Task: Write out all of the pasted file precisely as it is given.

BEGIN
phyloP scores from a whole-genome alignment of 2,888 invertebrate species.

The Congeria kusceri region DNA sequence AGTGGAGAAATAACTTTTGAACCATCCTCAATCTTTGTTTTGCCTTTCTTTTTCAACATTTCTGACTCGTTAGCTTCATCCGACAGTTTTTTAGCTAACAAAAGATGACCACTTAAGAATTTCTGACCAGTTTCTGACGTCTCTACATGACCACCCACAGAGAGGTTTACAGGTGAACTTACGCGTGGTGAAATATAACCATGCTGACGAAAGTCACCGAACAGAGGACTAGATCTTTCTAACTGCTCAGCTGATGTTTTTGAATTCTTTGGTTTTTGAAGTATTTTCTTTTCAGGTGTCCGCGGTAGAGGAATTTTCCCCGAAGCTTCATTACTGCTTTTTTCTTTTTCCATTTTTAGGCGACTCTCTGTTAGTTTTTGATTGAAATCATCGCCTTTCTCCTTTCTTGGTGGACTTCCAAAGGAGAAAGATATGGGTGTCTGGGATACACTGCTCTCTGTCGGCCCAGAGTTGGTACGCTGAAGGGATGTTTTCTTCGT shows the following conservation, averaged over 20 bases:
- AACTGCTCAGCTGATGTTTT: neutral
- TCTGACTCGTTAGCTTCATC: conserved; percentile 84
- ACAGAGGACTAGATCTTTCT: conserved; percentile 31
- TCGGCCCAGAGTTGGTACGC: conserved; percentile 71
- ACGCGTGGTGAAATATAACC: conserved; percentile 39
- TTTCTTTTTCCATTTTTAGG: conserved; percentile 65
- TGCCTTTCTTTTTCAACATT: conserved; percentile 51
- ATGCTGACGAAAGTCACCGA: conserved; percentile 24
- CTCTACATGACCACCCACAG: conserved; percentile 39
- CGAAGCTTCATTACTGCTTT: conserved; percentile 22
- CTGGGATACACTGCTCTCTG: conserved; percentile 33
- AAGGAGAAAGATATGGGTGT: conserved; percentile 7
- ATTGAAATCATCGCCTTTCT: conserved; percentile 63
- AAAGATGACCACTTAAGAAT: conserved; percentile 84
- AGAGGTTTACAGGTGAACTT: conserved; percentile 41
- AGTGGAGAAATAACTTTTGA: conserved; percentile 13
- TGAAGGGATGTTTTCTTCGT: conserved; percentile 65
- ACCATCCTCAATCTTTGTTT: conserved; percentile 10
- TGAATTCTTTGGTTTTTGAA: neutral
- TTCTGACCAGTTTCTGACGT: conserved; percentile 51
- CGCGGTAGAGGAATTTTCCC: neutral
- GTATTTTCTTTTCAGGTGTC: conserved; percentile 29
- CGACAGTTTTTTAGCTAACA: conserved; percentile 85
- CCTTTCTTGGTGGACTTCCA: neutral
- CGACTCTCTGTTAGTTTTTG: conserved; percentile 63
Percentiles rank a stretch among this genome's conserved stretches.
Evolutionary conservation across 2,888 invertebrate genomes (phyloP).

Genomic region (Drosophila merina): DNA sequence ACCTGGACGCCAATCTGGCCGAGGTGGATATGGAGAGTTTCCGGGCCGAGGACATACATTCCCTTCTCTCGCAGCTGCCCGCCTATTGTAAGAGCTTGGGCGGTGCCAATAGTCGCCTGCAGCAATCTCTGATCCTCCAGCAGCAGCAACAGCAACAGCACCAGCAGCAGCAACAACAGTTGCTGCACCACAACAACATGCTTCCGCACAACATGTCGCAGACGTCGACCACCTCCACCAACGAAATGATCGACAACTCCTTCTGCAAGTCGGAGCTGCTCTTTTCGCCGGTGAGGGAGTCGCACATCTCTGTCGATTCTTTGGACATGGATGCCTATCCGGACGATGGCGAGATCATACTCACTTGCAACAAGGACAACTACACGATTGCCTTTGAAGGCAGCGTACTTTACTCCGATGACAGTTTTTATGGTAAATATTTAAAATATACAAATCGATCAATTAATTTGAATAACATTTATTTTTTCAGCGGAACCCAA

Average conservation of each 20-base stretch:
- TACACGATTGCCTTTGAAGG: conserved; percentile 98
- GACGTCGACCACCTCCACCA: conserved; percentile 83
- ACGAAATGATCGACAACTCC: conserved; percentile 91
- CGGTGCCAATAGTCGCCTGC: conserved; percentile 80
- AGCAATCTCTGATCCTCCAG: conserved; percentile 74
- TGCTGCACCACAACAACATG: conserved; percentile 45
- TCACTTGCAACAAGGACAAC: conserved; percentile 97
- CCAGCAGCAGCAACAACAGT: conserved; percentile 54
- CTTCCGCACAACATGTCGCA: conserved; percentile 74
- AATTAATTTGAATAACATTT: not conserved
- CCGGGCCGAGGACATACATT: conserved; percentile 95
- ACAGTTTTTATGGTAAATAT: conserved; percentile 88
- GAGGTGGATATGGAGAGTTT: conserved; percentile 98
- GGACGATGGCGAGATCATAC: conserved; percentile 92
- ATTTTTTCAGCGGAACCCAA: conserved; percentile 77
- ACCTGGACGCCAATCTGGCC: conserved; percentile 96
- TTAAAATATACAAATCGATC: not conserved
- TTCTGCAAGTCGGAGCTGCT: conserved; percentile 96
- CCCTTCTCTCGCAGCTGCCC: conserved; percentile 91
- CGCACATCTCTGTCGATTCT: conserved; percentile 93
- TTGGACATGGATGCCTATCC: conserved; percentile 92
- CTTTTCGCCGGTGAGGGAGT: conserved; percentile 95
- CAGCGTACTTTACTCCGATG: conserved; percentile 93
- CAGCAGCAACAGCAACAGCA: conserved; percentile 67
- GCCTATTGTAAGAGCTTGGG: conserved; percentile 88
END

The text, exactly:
phyloP scores from a whole-genome alignment of 2,888 invertebrate species.

The Congeria kusceri region DNA sequence AGTGGAGAAATAACTTTTGAACCATCCTCAATCTTTGTTTTGCCTTTCTTTTTCAACATTTCTGACTCGTTAGCTTCATCCGACAGTTTTTTAGCTAACAAAAGATGACCACTTAAGAATTTCTGACCAGTTTCTGACGTCTCTACATGACCACCCACAGAGAGGTTTACAGGTGAACTTACGCGTGGTGAAATATAACCATGCTGACGAAAGTCACCGAACAGAGGACTAGATCTTTCTAACTGCTCAGCTGATGTTTTTGAATTCTTTGGTTTTTGAAGTATTTTCTTTTCAGGTGTCCGCGGTAGAGGAATTTTCCCCGAAGCTTCATTACTGCTTTTTTCTTTTTCCATTTTTAGGCGACTCTCTGTTAGTTTTTGATTGAAATCATCGCCTTTCTCCTTTCTTGGTGGACTTCCAAAGGAGAAAGATATGGGTGTCTGGGATACACTGCTCTCTGTCGGCCCAGAGTTGGTACGCTGAAGGGATGTTTTCTTCGT shows the following conservation, averaged over 20 bases:
- AACTGCTCAGCTGATGTTTT: neutral
- TCTGACTCGTTAGCTTCATC: conserved; percentile 84
- ACAGAGGACTAGATCTTTCT: conserved; percentile 31
- TCGGCCCAGAGTTGGTACGC: conserved; percentile 71
- ACGCGTGGTGAAATATAACC: conserved; percentile 39
- TTTCTTTTTCCATTTTTAGG: conserved; percentile 65
- TGCCTTTCTTTTTCAACATT: conserved; percentile 51
- ATGCTGACGAAAGTCACCGA: conserved; percentile 24
- CTCTACATGACCACCCACAG: conserved; percentile 39
- CGAAGCTTCATTACTGCTTT: conserved; percentile 22
- CTGGGATACACTGCTCTCTG: conserved; percentile 33
- AAGGAGAAAGATATGGGTGT: conserved; percentile 7
- ATTGAAATCATCGCCTTTCT: conserved; percentile 63
- AAAGATGACCACTTAAGAAT: conserved; percentile 84
- AGAGGTTTACAGGTGAACTT: conserved; percentile 41
- AGTGGAGAAATAACTTTTGA: conserved; percentile 13
- TGAAGGGATGTTTTCTTCGT: conserved; percentile 65
- ACCATCCTCAATCTTTGTTT: conserved; percentile 10
- TGAATTCTTTGGTTTTTGAA: neutral
- TTCTGACCAGTTTCTGACGT: conserved; percentile 51
- CGCGGTAGAGGAATTTTCCC: neutral
- GTATTTTCTTTTCAGGTGTC: conserved; percentile 29
- CGACAGTTTTTTAGCTAACA: conserved; percentile 85
- CCTTTCTTGGTGGACTTCCA: neutral
- CGACTCTCTGTTAGTTTTTG: conserved; percentile 63
Percentiles rank a stretch among this genome's conserved stretches.
Evolutionary conservation across 2,888 invertebrate genomes (phyloP).

Genomic region (Drosophila merina): DNA sequence ACCTGGACGCCAATCTGGCCGAGGTGGATATGGAGAGTTTCCGGGCCGAGGACATACATTCCCTTCTCTCGCAGCTGCCCGCCTATTGTAAGAGCTTGGGCGGTGCCAATAGTCGCCTGCAGCAATCTCTGATCCTCCAGCAGCAGCAACAGCAACAGCACCAGCAGCAGCAACAACAGTTGCTGCACCACAACAACATGCTTCCGCACAACATGTCGCAGACGTCGACCACCTCCACCAACGAAATGATCGACAACTCCTTCTGCAAGTCGGAGCTGCTCTTTTCGCCGGTGAGGGAGTCGCACATCTCTGTCGATTCTTTGGACATGGATGCCTATCCGGACGATGGCGAGATCATACTCACTTGCAACAAGGACAACTACACGATTGCCTTTGAAGGCAGCGTACTTTACTCCGATGACAGTTTTTATGGTAAATATTTAAAATATACAAATCGATCAATTAATTTGAATAACATTTATTTTTTCAGCGGAACCCAA

Average conservation of each 20-base stretch:
- TACACGATTGCCTTTGAAGG: conserved; percentile 98
- GACGTCGACCACCTCCACCA: conserved; percentile 83
- ACGAAATGATCGACAACTCC: conserved; percentile 91
- CGGTGCCAATAGTCGCCTGC: conserved; percentile 80
- AGCAATCTCTGATCCTCCAG: conserved; percentile 74
- TGCTGCACCACAACAACATG: conserved; percentile 45
- TCACTTGCAACAAGGACAAC: conserved; percentile 97
- CCAGCAGCAGCAACAACAGT: conserved; percentile 54
- CTTCCGCACAACATGTCGCA: conserved; percentile 74
- AATTAATTTGAATAACATTT: not conserved
- CCGGGCCGAGGACATACATT: conserved; percentile 95
- ACAGTTTTTATGGTAAATAT: conserved; percentile 88
- GAGGTGGATATGGAGAGTTT: conserved; percentile 98
- GGACGATGGCGAGATCATAC: conserved; percentile 92
- ATTTTTTCAGCGGAACCCAA: conserved; percentile 77
- ACCTGGACGCCAATCTGGCC: conserved; percentile 96
- TTAAAATATACAAATCGATC: not conserved
- TTCTGCAAGTCGGAGCTGCT: conserved; percentile 96
- CCCTTCTCTCGCAGCTGCCC: conserved; percentile 91
- CGCACATCTCTGTCGATTCT: conserved; percentile 93
- TTGGACATGGATGCCTATCC: conserved; percentile 92
- CTTTTCGCCGGTGAGGGAGT: conserved; percentile 95
- CAGCGTACTTTACTCCGATG: conserved; percentile 93
- CAGCAGCAACAGCAACAGCA: conserved; percentile 67
- GCCTATTGTAAGAGCTTGGG: conserved; percentile 88